when the rockets came to life


the big picture

Earlier this year, Jason and I volunteered to take on the childcare portion of our life group's service project [objective:  minister to the ministers]. Compared to the other less entertaining (albeit more adult-ish) options of preparing a lunch spread (definitely not up our [my] alley), lending a hand with the back massages (despite all of the experience I gained in SAGA, I'm still pretty sure the certified masseuse was better equipped for the job) or ministering to the leadership through conversation and prayer (there were definitely more than enough enthusiastic people filling that role), taking care of the short-in-stature energetic ones seemed like a no-brainer choice for us. And, turns out, I think it was the best choice.

Basically, we got to goof off for a few hours with a handful of the kids of our church's leadership. It was quite entertaining. I'm absolutely awful at guessing ages, but I would say the age range was from 1-1/2 years old to...12? Somewhere amidst the nonstop I'm-never-going-to-stop-running energy, the "look how loud I can make animal noises," and the diligently-worked-though-not-always-accurate math problem-ing [side note:  almost all of this was produced by 2 rather engagingly cute sisters, made doubly fascinating by the fact that they were twins] were me and Jason. It was immensely fun. Of course, the youngest kids seemed to necessitate the most one-on-one attention while the older ones seemed to desire/demand it more. However, since we wanted to make sure that we could hand over all of our charges to their parents at the end of the afternoon in as close to the same condition that they were given to us, I think Jason and I definitely gravitated most of our attention towards the little guys since their potential for crying/getting hurt was obviously much greater than the older ones.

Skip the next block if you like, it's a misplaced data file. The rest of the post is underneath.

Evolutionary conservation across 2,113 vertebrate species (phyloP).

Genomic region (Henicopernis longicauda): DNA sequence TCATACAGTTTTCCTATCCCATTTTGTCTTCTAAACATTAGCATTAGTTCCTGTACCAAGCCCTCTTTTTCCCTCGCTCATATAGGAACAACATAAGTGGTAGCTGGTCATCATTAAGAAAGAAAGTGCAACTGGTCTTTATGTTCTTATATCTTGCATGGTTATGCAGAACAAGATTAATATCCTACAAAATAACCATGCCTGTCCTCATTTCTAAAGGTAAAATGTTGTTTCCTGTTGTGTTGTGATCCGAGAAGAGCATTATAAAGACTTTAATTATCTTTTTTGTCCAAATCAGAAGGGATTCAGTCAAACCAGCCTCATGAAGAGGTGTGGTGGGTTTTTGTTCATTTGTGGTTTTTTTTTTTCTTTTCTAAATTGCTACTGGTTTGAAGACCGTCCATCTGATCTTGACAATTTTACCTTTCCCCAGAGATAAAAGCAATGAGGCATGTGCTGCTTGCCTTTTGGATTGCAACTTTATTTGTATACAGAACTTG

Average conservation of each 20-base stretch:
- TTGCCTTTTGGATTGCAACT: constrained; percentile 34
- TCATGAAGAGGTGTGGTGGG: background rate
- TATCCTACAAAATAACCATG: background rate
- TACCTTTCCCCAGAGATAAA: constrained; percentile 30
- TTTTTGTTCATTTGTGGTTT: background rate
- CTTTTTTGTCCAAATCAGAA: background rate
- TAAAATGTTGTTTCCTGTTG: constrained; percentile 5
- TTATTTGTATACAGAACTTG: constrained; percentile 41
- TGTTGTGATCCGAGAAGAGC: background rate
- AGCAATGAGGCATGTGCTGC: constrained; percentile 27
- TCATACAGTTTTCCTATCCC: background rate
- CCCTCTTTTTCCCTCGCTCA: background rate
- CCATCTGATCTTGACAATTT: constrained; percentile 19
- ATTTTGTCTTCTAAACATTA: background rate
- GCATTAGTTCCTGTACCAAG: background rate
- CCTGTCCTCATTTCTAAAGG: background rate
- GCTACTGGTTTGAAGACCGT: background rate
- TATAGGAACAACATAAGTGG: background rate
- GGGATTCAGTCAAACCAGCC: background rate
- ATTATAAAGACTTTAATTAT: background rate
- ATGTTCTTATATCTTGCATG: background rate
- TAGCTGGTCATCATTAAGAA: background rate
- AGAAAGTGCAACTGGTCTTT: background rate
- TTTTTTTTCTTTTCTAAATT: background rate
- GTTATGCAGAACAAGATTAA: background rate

The littlest fellas were rather adorable. Eli and Ethan. Eli liked to color. Ethan liked to eat only half of each of his grapes. They were buddies.

Life is kinda like any book or movie (which makes sense since I'm pretty sure life is what book and movie writers are trying to portray [though that is a pretty generalized statement, and it sometimes seems like that may not be the case anymore, given the current trend of what is considered popular entertainment these days]). That first scene or chapter opens up with some scenario that captures your attention and you sit back and wait to be taken to all kinds of pleasant places. However, if you've read any number of books or watched any number of movies, it doesn't really surprise you when the plot takes a turn for the worse. In fact, you're expecting it. Because conflict is inevitable and it just feels like something that has to happen in any kind of successful [predictable?] entertainment medium*. You can usually figure out ahead of time what conflict the story is going to be centered around [with that amount of time being determined by a) how many reviews/trailers you've seen and b) how well it was written overall].

That's the difference, though, between real life and a movie:  It's hard to predict when and how that terrible moment of conflict is going to raise its ugly head. (Perhaps that's an interesting indication that life is pretty much the most well-written-est story ever?) Life's conflict comes completely unexpected. Completely unwanted. Like in the case of the car accident that Jason talked about in his last post. Or like the movie theater shooting in Colorado this morning. Or, like in the case of the story above, when we found out that 1-1/2 year old Ethan had one day slipped into a coma and died.

You just never see it coming.